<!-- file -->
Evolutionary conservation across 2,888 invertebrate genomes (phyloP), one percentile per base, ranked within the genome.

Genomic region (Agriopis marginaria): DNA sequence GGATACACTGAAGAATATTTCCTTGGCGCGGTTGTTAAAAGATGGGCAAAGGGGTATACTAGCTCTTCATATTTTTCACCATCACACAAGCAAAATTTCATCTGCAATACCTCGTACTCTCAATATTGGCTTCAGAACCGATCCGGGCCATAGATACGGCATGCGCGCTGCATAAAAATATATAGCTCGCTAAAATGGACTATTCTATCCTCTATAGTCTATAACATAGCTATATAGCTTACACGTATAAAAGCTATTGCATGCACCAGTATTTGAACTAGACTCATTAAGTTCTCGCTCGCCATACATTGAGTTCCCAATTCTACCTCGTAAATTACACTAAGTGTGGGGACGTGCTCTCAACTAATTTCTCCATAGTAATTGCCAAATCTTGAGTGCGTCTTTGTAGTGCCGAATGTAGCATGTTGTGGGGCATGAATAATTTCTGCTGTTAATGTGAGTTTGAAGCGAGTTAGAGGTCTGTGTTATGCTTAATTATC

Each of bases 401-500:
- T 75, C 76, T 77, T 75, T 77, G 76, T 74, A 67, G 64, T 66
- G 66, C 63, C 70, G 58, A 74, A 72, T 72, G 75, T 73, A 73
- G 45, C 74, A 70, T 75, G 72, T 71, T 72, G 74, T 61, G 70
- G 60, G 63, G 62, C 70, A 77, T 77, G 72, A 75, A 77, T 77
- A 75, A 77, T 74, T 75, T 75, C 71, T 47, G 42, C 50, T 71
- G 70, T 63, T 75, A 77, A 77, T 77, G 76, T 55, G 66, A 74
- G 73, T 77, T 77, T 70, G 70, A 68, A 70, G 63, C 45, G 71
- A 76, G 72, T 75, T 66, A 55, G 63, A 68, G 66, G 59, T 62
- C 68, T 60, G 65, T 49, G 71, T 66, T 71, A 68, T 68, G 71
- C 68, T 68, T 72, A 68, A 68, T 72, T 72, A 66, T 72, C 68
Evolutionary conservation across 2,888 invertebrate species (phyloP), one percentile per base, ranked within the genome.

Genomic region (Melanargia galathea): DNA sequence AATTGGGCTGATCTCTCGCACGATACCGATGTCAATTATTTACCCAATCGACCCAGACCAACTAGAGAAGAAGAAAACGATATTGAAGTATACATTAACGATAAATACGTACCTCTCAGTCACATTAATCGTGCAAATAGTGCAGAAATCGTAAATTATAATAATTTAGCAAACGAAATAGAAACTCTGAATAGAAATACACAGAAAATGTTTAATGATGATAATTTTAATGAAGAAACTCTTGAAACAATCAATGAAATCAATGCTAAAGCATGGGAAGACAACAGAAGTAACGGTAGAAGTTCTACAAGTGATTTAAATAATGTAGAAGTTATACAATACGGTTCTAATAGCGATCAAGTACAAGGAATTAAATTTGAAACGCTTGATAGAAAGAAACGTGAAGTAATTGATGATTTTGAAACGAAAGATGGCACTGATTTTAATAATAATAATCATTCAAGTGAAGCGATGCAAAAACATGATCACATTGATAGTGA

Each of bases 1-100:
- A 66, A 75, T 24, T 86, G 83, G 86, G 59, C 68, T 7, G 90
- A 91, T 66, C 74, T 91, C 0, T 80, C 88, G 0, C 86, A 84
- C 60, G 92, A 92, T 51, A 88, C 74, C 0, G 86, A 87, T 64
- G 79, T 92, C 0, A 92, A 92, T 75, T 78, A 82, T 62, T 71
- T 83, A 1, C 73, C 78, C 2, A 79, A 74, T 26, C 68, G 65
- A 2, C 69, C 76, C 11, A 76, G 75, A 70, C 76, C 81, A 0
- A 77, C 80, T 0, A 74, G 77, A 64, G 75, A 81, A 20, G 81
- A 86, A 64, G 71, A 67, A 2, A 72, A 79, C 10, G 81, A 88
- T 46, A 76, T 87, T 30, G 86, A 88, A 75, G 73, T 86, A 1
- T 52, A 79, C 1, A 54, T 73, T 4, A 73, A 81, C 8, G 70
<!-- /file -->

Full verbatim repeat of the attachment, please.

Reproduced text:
Evolutionary conservation across 2,888 invertebrate genomes (phyloP), one percentile per base, ranked within the genome.

Genomic region (Agriopis marginaria): DNA sequence GGATACACTGAAGAATATTTCCTTGGCGCGGTTGTTAAAAGATGGGCAAAGGGGTATACTAGCTCTTCATATTTTTCACCATCACACAAGCAAAATTTCATCTGCAATACCTCGTACTCTCAATATTGGCTTCAGAACCGATCCGGGCCATAGATACGGCATGCGCGCTGCATAAAAATATATAGCTCGCTAAAATGGACTATTCTATCCTCTATAGTCTATAACATAGCTATATAGCTTACACGTATAAAAGCTATTGCATGCACCAGTATTTGAACTAGACTCATTAAGTTCTCGCTCGCCATACATTGAGTTCCCAATTCTACCTCGTAAATTACACTAAGTGTGGGGACGTGCTCTCAACTAATTTCTCCATAGTAATTGCCAAATCTTGAGTGCGTCTTTGTAGTGCCGAATGTAGCATGTTGTGGGGCATGAATAATTTCTGCTGTTAATGTGAGTTTGAAGCGAGTTAGAGGTCTGTGTTATGCTTAATTATC

Each of bases 401-500:
- T 75, C 76, T 77, T 75, T 77, G 76, T 74, A 67, G 64, T 66
- G 66, C 63, C 70, G 58, A 74, A 72, T 72, G 75, T 73, A 73
- G 45, C 74, A 70, T 75, G 72, T 71, T 72, G 74, T 61, G 70
- G 60, G 63, G 62, C 70, A 77, T 77, G 72, A 75, A 77, T 77
- A 75, A 77, T 74, T 75, T 75, C 71, T 47, G 42, C 50, T 71
- G 70, T 63, T 75, A 77, A 77, T 77, G 76, T 55, G 66, A 74
- G 73, T 77, T 77, T 70, G 70, A 68, A 70, G 63, C 45, G 71
- A 76, G 72, T 75, T 66, A 55, G 63, A 68, G 66, G 59, T 62
- C 68, T 60, G 65, T 49, G 71, T 66, T 71, A 68, T 68, G 71
- C 68, T 68, T 72, A 68, A 68, T 72, T 72, A 66, T 72, C 68
Evolutionary conservation across 2,888 invertebrate species (phyloP), one percentile per base, ranked within the genome.

Genomic region (Melanargia galathea): DNA sequence AATTGGGCTGATCTCTCGCACGATACCGATGTCAATTATTTACCCAATCGACCCAGACCAACTAGAGAAGAAGAAAACGATATTGAAGTATACATTAACGATAAATACGTACCTCTCAGTCACATTAATCGTGCAAATAGTGCAGAAATCGTAAATTATAATAATTTAGCAAACGAAATAGAAACTCTGAATAGAAATACACAGAAAATGTTTAATGATGATAATTTTAATGAAGAAACTCTTGAAACAATCAATGAAATCAATGCTAAAGCATGGGAAGACAACAGAAGTAACGGTAGAAGTTCTACAAGTGATTTAAATAATGTAGAAGTTATACAATACGGTTCTAATAGCGATCAAGTACAAGGAATTAAATTTGAAACGCTTGATAGAAAGAAACGTGAAGTAATTGATGATTTTGAAACGAAAGATGGCACTGATTTTAATAATAATAATCATTCAAGTGAAGCGATGCAAAAACATGATCACATTGATAGTGA

Each of bases 1-100:
- A 66, A 75, T 24, T 86, G 83, G 86, G 59, C 68, T 7, G 90
- A 91, T 66, C 74, T 91, C 0, T 80, C 88, G 0, C 86, A 84
- C 60, G 92, A 92, T 51, A 88, C 74, C 0, G 86, A 87, T 64
- G 79, T 92, C 0, A 92, A 92, T 75, T 78, A 82, T 62, T 71
- T 83, A 1, C 73, C 78, C 2, A 79, A 74, T 26, C 68, G 65
- A 2, C 69, C 76, C 11, A 76, G 75, A 70, C 76, C 81, A 0
- A 77, C 80, T 0, A 74, G 77, A 64, G 75, A 81, A 20, G 81
- A 86, A 64, G 71, A 67, A 2, A 72, A 79, C 10, G 81, A 88
- T 46, A 76, T 87, T 30, G 86, A 88, A 75, G 73, T 86, A 1
- T 52, A 79, C 1, A 54, T 73, T 4, A 73, A 81, C 8, G 70